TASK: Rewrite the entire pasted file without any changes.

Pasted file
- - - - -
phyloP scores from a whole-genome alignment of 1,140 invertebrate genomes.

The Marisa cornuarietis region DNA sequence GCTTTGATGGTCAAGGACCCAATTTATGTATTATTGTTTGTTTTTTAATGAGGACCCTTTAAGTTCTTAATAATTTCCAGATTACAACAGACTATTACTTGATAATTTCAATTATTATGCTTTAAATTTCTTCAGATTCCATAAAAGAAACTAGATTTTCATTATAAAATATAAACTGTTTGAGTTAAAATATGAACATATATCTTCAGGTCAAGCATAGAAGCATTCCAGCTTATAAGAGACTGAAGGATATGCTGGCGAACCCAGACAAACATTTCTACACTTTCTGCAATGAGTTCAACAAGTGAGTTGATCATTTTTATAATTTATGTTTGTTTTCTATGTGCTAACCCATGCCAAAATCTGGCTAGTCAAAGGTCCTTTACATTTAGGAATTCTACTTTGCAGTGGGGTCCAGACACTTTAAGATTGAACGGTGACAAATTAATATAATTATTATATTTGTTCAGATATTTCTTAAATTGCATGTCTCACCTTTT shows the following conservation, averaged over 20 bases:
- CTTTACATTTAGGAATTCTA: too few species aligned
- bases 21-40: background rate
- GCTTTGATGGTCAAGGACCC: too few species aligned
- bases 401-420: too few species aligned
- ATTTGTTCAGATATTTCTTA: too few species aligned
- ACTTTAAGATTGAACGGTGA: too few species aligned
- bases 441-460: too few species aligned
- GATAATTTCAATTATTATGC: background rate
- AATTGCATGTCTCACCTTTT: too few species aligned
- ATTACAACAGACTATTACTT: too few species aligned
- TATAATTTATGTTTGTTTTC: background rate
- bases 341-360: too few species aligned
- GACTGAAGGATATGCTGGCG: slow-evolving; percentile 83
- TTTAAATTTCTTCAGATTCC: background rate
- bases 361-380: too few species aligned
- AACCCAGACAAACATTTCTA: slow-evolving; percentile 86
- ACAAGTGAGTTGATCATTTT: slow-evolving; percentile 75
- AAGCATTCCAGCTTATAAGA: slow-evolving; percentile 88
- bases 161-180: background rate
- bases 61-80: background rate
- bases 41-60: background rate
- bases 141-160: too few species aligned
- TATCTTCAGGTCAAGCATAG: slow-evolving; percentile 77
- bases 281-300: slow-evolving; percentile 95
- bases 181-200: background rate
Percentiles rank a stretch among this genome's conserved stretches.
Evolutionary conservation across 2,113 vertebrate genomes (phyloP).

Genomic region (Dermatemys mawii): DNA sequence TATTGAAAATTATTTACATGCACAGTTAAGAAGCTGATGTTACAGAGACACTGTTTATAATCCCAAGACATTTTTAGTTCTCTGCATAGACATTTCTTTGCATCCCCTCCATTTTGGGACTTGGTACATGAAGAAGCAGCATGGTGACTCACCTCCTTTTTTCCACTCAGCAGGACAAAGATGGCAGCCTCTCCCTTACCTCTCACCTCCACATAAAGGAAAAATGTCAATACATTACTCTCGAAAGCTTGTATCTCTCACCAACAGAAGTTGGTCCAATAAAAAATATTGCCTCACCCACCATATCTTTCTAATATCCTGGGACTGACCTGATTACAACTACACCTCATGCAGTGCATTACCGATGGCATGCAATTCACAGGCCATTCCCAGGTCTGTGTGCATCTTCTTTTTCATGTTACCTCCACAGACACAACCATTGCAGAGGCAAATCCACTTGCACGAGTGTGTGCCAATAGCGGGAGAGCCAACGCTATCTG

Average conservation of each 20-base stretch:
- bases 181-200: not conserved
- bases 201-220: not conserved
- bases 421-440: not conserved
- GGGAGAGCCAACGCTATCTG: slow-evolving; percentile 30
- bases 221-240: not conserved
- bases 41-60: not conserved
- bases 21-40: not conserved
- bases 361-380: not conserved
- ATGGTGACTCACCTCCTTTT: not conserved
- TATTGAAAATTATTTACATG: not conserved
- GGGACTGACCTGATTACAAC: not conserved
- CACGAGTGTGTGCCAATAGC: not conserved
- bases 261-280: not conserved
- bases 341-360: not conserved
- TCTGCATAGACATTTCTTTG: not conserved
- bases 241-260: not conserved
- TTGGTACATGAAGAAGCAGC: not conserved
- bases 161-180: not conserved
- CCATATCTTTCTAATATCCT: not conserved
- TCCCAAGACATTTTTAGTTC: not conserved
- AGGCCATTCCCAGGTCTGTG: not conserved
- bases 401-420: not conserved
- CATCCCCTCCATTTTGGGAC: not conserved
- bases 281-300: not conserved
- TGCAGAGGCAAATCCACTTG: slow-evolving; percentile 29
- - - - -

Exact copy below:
phyloP scores from a whole-genome alignment of 1,140 invertebrate genomes.

The Marisa cornuarietis region DNA sequence GCTTTGATGGTCAAGGACCCAATTTATGTATTATTGTTTGTTTTTTAATGAGGACCCTTTAAGTTCTTAATAATTTCCAGATTACAACAGACTATTACTTGATAATTTCAATTATTATGCTTTAAATTTCTTCAGATTCCATAAAAGAAACTAGATTTTCATTATAAAATATAAACTGTTTGAGTTAAAATATGAACATATATCTTCAGGTCAAGCATAGAAGCATTCCAGCTTATAAGAGACTGAAGGATATGCTGGCGAACCCAGACAAACATTTCTACACTTTCTGCAATGAGTTCAACAAGTGAGTTGATCATTTTTATAATTTATGTTTGTTTTCTATGTGCTAACCCATGCCAAAATCTGGCTAGTCAAAGGTCCTTTACATTTAGGAATTCTACTTTGCAGTGGGGTCCAGACACTTTAAGATTGAACGGTGACAAATTAATATAATTATTATATTTGTTCAGATATTTCTTAAATTGCATGTCTCACCTTTT shows the following conservation, averaged over 20 bases:
- CTTTACATTTAGGAATTCTA: too few species aligned
- bases 21-40: background rate
- GCTTTGATGGTCAAGGACCC: too few species aligned
- bases 401-420: too few species aligned
- ATTTGTTCAGATATTTCTTA: too few species aligned
- ACTTTAAGATTGAACGGTGA: too few species aligned
- bases 441-460: too few species aligned
- GATAATTTCAATTATTATGC: background rate
- AATTGCATGTCTCACCTTTT: too few species aligned
- ATTACAACAGACTATTACTT: too few species aligned
- TATAATTTATGTTTGTTTTC: background rate
- bases 341-360: too few species aligned
- GACTGAAGGATATGCTGGCG: slow-evolving; percentile 83
- TTTAAATTTCTTCAGATTCC: background rate
- bases 361-380: too few species aligned
- AACCCAGACAAACATTTCTA: slow-evolving; percentile 86
- ACAAGTGAGTTGATCATTTT: slow-evolving; percentile 75
- AAGCATTCCAGCTTATAAGA: slow-evolving; percentile 88
- bases 161-180: background rate
- bases 61-80: background rate
- bases 41-60: background rate
- bases 141-160: too few species aligned
- TATCTTCAGGTCAAGCATAG: slow-evolving; percentile 77
- bases 281-300: slow-evolving; percentile 95
- bases 181-200: background rate
Percentiles rank a stretch among this genome's conserved stretches.
Evolutionary conservation across 2,113 vertebrate genomes (phyloP).

Genomic region (Dermatemys mawii): DNA sequence TATTGAAAATTATTTACATGCACAGTTAAGAAGCTGATGTTACAGAGACACTGTTTATAATCCCAAGACATTTTTAGTTCTCTGCATAGACATTTCTTTGCATCCCCTCCATTTTGGGACTTGGTACATGAAGAAGCAGCATGGTGACTCACCTCCTTTTTTCCACTCAGCAGGACAAAGATGGCAGCCTCTCCCTTACCTCTCACCTCCACATAAAGGAAAAATGTCAATACATTACTCTCGAAAGCTTGTATCTCTCACCAACAGAAGTTGGTCCAATAAAAAATATTGCCTCACCCACCATATCTTTCTAATATCCTGGGACTGACCTGATTACAACTACACCTCATGCAGTGCATTACCGATGGCATGCAATTCACAGGCCATTCCCAGGTCTGTGTGCATCTTCTTTTTCATGTTACCTCCACAGACACAACCATTGCAGAGGCAAATCCACTTGCACGAGTGTGTGCCAATAGCGGGAGAGCCAACGCTATCTG

Average conservation of each 20-base stretch:
- bases 181-200: not conserved
- bases 201-220: not conserved
- bases 421-440: not conserved
- GGGAGAGCCAACGCTATCTG: slow-evolving; percentile 30
- bases 221-240: not conserved
- bases 41-60: not conserved
- bases 21-40: not conserved
- bases 361-380: not conserved
- ATGGTGACTCACCTCCTTTT: not conserved
- TATTGAAAATTATTTACATG: not conserved
- GGGACTGACCTGATTACAAC: not conserved
- CACGAGTGTGTGCCAATAGC: not conserved
- bases 261-280: not conserved
- bases 341-360: not conserved
- TCTGCATAGACATTTCTTTG: not conserved
- bases 241-260: not conserved
- TTGGTACATGAAGAAGCAGC: not conserved
- bases 161-180: not conserved
- CCATATCTTTCTAATATCCT: not conserved
- TCCCAAGACATTTTTAGTTC: not conserved
- AGGCCATTCCCAGGTCTGTG: not conserved
- bases 401-420: not conserved
- CATCCCCTCCATTTTGGGAC: not conserved
- bases 281-300: not conserved
- TGCAGAGGCAAATCCACTTG: slow-evolving; percentile 29